What are you going to use it for? From what I've read of your posts, I'm assuming it's to transport your meat to customers, so wouldn't it be more cost effective to invest in a bunch of big coolers and perhaps a separate small deep freezer that can hold a bunch of those gel ice packs to keep them cool? Or maybe a small generator and a freezer that you can throw in the back of a pickup on delivery day? For about $1000, you can get set up really nicely, and if later on you don't need them for transport anymore, you can use them at home or sell them. Plus, there's no excise tax and insurance on appliances, but there are warranties. :D
    I may be way off base with what you need it for, though.
     
  5. Wanda

    Wanda Well-Known Member

    Messages:
    2,165
    Joined:
    Dec 19, 2002
    Jena
    Are you looking for something to store meat in frozen or something to diliver to customers? Could it be mounted on an existing trailer? Does it need to be able to run on gas or diesel as well as elec.? This changes the price range dramaticly!!!
    Mr. Wanda
    Mike
     
  6. Jena

    Jena Well-Known Member

    Messages:
    2,489
    Joined:
    Aug 13, 2003
    Actually...

    What I would really, really love to have is a small trailer (that I can pull with a one-ton truck) that is equipped with a cold plate unit. I can park that trailer, plug it in, use it as a freezer, then unplug and drive away for short trips. Throw a generator in the truck for longer ones.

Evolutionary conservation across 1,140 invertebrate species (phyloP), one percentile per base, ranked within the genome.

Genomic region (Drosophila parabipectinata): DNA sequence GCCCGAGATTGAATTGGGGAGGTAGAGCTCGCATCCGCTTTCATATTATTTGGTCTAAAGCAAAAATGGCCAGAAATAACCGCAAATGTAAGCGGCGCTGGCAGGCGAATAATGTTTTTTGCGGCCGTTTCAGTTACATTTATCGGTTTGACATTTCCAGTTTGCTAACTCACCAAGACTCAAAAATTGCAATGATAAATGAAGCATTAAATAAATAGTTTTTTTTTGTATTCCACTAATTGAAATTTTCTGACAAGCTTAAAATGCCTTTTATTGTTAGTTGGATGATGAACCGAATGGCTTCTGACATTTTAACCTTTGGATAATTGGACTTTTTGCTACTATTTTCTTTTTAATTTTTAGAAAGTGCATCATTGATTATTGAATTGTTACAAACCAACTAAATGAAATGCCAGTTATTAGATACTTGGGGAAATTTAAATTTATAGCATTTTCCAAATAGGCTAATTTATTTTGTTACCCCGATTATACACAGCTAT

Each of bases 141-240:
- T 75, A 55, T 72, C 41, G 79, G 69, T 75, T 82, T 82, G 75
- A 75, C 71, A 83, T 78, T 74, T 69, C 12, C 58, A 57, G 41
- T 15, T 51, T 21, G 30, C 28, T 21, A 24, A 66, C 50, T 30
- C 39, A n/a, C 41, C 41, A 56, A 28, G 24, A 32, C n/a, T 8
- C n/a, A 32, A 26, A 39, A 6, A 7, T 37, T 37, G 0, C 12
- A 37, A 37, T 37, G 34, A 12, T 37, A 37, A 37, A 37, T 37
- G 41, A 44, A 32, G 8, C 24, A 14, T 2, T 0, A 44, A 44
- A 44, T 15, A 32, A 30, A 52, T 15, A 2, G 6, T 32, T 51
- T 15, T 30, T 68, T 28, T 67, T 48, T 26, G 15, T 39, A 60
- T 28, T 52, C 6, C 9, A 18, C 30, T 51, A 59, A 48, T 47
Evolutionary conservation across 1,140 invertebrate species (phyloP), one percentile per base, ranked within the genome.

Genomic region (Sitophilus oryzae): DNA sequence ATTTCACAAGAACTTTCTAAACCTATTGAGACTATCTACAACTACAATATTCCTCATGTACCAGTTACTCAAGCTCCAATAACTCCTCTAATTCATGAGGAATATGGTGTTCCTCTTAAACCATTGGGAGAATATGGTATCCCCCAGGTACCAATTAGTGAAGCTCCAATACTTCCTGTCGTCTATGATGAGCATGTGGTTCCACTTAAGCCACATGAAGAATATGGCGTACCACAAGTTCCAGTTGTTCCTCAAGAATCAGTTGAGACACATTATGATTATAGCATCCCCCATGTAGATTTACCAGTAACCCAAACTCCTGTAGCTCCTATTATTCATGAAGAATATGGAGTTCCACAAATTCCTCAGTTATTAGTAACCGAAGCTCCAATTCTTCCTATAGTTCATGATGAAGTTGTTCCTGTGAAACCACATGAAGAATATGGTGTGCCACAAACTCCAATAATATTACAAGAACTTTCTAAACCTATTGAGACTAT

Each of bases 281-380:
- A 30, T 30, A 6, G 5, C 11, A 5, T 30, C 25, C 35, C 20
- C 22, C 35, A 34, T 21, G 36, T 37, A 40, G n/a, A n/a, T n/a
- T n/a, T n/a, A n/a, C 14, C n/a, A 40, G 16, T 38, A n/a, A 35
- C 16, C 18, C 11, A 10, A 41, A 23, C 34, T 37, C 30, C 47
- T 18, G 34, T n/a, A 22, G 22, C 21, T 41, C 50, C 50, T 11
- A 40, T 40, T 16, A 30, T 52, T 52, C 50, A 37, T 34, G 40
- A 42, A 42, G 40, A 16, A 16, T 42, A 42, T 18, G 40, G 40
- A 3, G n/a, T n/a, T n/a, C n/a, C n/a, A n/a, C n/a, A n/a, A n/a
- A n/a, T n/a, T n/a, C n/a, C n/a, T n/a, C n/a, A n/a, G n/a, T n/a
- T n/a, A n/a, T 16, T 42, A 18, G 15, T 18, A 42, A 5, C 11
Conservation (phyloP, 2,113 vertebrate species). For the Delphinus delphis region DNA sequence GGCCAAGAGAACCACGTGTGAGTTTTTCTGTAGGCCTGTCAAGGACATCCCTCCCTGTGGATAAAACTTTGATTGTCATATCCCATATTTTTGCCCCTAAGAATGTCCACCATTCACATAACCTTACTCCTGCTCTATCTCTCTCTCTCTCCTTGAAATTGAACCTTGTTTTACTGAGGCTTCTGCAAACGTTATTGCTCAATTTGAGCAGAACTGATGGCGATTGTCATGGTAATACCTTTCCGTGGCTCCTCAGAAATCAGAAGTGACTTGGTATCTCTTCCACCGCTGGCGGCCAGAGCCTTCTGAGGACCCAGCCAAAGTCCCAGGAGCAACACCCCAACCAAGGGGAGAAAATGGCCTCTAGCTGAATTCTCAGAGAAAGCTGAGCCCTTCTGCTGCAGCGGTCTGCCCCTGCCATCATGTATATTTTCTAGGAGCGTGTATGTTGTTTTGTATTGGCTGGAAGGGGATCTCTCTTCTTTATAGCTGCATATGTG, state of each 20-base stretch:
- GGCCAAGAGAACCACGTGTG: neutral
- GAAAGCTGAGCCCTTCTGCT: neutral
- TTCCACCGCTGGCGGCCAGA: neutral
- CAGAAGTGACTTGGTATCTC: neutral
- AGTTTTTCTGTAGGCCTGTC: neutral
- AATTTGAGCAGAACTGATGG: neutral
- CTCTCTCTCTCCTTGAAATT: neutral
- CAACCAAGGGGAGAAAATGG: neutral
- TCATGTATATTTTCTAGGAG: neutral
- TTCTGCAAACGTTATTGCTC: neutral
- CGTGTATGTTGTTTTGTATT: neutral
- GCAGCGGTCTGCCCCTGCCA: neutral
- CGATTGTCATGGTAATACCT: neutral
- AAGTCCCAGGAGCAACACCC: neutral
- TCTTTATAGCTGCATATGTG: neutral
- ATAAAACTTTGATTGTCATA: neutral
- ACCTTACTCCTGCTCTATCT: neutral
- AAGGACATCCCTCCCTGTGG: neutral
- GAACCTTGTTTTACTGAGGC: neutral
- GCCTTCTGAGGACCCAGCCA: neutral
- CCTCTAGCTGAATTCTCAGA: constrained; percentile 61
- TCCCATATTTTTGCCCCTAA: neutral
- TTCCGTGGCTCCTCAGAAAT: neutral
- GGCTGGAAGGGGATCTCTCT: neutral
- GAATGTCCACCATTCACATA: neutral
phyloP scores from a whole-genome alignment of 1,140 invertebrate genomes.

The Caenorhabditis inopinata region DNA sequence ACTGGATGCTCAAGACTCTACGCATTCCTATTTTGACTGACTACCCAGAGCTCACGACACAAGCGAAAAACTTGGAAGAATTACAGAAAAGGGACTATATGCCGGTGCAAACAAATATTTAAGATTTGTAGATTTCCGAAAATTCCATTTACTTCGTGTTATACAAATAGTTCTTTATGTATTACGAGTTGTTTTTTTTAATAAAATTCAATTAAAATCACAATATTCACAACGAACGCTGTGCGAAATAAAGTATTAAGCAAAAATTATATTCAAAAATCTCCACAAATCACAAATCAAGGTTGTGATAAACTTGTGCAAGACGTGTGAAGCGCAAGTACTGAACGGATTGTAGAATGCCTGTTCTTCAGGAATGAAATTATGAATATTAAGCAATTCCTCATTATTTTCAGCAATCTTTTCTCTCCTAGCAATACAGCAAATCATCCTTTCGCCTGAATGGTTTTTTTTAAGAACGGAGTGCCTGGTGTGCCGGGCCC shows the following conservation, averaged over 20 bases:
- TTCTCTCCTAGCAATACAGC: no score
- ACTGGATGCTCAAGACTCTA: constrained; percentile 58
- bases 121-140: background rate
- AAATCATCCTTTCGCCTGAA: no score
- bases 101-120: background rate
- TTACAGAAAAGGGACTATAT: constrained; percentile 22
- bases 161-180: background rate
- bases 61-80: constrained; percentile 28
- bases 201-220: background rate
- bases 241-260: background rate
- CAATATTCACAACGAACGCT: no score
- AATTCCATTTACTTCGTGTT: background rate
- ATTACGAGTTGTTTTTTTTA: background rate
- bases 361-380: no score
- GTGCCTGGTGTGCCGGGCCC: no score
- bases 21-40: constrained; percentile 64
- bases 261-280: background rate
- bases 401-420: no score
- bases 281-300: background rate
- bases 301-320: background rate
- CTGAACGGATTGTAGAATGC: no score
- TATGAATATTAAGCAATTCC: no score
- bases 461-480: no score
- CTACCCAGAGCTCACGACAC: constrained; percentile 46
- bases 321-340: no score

I have one big contract for chickens. They have their own transportation problems (the deal is they pick them up from me). They are interested in me delivering, but did tell me to let them know a cost before I buy anything to see if they can do it or not.

    I also have family in California. My mom and her friends are really interested in my meat and poultry. One of her friends lives in an upscale neighborhood and could probably help me find and establish more customers and perhaps some store or restaurant accounts. The problem is getting the stuff there. Her son is with a trucking company out here in Illinois, but they want a LOT of stuff to ship it, loading decks and all that. I can't fill a semi, nor can I sell that much!

    So...if I had transportation for my meat....I can haul it to California, sell it, and get to see my mom. I'm pretty sure with a little work, I could sell enough to fill a small truck.

    I have found a couple of trailers but they are more than some used trucks!